It's a paddle party

NEWPORT BEACH — Most locals shy away from lessons aimed for tourists. The thought of a shaggy-haired beach boy demonstrating how to pop up on a surfboard can seem a little corny.

But a new club in Newport Beach is hoping to avoid such corniness. It welcomes beginners to stand-up paddling, the sport steadily gaining popularity.

SUP Dog (short for "stand-up paddle" and a play on "what's up, dog") is the name of a loose group of paddlers who gather weekly for evening harbor paddles and weekend events. Mandy McDonnell, the club's organizer, started paddling with friends and then decided to invite beginners to join.

"Every time I'd get back from a paddle, I heard someone say, 'I've been wanting to try it out,'" said McDonnell, who grew up sailing in Newport Harbor. "But they might not want to go to a rental place, or they're intimidated to try it on their own."

She checked into the local stand-up paddle scene and couldn't find any clubs, she said, so she started SUP Dog for both experienced paddlers and newcomers. It's free to join the club.

Since they started in the spring with just a few friends, the group has grown to about 20 paddlers each week heading out for evening runs. They meet at Newport Fun Tours, a rental shop behind the Crab Cooker, on 22nd Street each Wednesday.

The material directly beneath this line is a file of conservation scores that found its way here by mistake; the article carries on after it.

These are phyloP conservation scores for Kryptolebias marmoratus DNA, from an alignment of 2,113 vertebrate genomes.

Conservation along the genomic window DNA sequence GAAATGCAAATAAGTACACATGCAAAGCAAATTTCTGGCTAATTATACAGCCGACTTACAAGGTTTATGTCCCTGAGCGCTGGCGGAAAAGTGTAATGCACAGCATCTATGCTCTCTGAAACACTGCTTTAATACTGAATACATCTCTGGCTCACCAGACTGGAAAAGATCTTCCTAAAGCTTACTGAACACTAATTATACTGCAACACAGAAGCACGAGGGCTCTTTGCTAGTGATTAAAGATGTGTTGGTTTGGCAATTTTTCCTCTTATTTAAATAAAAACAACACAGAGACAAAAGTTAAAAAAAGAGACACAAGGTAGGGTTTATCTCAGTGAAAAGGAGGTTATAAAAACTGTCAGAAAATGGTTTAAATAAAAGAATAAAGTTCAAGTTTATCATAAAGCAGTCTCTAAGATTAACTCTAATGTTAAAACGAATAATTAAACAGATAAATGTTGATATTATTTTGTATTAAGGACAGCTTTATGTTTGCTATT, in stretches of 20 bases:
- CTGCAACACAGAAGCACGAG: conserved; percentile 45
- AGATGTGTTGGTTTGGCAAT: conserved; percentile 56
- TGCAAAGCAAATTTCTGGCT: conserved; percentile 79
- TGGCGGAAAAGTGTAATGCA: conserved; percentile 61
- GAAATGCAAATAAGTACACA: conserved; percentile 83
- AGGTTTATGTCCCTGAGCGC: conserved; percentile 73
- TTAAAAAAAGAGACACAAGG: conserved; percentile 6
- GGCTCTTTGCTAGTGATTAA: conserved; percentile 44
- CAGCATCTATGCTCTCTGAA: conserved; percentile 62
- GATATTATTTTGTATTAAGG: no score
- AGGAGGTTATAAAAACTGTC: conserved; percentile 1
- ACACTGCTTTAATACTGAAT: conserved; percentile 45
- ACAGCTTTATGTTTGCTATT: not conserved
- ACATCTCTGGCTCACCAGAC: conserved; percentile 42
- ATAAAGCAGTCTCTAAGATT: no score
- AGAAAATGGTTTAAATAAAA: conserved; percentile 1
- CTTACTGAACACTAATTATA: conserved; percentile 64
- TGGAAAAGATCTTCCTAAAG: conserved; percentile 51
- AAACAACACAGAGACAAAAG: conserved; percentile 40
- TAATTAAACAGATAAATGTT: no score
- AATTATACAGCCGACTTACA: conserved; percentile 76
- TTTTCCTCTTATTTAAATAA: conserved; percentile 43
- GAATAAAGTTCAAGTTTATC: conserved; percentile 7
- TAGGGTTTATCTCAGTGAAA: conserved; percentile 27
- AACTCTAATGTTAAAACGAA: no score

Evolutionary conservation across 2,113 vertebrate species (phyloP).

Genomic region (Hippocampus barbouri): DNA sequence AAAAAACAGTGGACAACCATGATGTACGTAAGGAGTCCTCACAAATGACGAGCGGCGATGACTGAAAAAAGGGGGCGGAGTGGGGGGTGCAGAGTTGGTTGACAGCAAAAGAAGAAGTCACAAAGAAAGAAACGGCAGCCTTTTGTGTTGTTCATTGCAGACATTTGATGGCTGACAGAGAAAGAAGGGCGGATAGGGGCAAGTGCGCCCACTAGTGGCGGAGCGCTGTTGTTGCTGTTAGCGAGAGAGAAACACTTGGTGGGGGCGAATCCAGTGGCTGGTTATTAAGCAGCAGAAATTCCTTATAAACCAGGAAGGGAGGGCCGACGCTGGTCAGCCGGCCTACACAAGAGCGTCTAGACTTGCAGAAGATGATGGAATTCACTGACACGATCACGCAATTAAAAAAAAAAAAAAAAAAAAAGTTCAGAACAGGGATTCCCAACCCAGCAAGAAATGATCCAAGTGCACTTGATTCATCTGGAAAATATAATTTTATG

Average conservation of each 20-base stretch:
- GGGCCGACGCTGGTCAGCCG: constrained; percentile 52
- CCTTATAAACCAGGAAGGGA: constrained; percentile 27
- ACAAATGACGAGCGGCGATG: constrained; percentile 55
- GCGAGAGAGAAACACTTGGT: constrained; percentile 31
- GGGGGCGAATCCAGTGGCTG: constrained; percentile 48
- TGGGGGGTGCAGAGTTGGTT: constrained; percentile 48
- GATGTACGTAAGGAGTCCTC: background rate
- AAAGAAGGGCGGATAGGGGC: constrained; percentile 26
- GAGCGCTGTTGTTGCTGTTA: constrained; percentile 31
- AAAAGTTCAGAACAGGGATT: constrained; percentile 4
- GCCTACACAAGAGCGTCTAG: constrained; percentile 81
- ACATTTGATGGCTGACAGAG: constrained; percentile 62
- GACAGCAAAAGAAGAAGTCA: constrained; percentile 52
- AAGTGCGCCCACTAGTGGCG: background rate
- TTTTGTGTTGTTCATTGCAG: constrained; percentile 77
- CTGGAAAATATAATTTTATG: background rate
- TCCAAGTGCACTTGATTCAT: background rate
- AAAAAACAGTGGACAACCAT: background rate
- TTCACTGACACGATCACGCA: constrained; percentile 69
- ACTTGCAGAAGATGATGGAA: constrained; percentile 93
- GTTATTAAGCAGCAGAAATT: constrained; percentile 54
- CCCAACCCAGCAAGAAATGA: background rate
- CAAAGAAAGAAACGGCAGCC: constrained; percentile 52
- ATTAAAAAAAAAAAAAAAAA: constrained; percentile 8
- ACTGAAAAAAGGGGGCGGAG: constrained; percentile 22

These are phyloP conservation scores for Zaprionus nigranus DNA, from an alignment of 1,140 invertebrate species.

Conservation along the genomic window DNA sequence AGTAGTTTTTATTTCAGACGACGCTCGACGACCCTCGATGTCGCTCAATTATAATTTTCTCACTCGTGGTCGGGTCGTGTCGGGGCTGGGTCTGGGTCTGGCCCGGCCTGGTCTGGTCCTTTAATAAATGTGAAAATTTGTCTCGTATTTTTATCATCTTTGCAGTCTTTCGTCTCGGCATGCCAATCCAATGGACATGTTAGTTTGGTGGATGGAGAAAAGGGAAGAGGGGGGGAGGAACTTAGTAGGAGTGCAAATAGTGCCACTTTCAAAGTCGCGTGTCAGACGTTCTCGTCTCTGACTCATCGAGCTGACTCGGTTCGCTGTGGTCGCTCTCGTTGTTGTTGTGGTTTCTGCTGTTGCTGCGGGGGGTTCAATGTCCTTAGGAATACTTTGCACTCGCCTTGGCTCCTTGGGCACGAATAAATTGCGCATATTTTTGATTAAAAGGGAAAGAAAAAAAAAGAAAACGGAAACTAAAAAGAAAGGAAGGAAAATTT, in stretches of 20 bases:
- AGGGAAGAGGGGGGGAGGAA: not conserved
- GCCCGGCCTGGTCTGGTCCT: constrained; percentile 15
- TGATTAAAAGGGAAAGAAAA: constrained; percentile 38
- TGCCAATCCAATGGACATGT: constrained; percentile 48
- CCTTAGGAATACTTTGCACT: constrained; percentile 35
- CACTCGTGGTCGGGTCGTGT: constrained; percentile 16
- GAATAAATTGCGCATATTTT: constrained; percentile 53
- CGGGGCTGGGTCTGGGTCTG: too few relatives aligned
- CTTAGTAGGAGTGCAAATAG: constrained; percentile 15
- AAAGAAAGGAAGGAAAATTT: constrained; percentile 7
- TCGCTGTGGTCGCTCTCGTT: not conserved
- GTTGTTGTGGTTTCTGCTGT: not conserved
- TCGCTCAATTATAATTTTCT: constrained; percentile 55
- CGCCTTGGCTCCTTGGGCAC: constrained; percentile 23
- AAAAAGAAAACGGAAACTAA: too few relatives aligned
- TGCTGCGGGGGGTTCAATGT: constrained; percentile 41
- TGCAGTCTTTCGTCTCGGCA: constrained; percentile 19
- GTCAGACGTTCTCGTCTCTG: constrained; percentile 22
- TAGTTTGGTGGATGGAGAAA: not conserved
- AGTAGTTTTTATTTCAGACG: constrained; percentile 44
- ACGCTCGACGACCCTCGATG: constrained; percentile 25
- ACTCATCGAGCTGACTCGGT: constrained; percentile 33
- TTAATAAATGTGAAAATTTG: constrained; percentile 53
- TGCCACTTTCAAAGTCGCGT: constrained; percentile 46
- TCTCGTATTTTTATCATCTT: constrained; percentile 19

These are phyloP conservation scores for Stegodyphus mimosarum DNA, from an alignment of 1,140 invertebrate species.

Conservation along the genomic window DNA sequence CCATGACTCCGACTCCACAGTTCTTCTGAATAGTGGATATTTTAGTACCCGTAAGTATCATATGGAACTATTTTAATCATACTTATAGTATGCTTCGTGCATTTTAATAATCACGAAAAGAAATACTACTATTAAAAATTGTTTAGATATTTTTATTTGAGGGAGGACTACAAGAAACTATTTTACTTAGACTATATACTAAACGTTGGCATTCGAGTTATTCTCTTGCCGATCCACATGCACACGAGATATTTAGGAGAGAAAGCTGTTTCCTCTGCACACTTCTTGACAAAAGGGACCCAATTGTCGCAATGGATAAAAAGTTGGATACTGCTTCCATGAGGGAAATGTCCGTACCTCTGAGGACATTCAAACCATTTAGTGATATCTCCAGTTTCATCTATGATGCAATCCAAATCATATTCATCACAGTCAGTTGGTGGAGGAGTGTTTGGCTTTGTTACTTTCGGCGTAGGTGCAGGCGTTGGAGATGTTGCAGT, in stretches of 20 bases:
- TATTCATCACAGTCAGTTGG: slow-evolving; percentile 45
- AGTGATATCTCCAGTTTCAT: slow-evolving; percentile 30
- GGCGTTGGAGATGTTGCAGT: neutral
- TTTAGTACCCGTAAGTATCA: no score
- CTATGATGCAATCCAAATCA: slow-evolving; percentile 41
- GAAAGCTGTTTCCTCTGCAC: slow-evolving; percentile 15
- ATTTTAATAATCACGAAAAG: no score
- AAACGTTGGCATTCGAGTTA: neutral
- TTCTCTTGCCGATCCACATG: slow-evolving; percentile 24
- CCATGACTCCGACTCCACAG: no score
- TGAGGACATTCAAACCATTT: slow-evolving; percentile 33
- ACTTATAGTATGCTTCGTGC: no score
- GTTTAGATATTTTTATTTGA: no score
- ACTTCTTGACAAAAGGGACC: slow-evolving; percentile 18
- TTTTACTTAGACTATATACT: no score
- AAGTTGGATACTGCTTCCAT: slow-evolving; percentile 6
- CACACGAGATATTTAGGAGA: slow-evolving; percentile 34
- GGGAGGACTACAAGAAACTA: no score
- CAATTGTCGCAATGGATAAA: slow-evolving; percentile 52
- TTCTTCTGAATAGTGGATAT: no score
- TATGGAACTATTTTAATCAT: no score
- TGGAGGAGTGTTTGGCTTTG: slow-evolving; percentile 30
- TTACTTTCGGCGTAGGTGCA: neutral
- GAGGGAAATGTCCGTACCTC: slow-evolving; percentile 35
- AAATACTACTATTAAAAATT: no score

"It just sounded really inviting because it's in the harbor," said Serena Flowers, 38, who had seen paddlers off the coast in Laguna Beach and wanted to try it out herself. She found the club on, a website where people with common interests can find each other.

Flowers rents a board and a paddle each week for $20. Other members use their own equipment. McDonnell is seeking sponsorships from board and paddle manufacturers so she can have a club fleet.

She gives a few pointers on how to stroke and how to turn, and then they're off.

"Everyone just wants to go paddling," McDonnell said, so she keeps instruction to a minimum. After the paddle, they usually hang out for a few beers.

And on the weekends, members sometimes head out for "bars on boards," where they paddle from restaurant to restaurant around the harbor to stop for drinks. More advanced paddlers head to races in locales like Dana Point, Lake Tahoe and San Diego.

"It's a great way to get people together," McDonnell said. "It kind of creates this cocktail party on the water."

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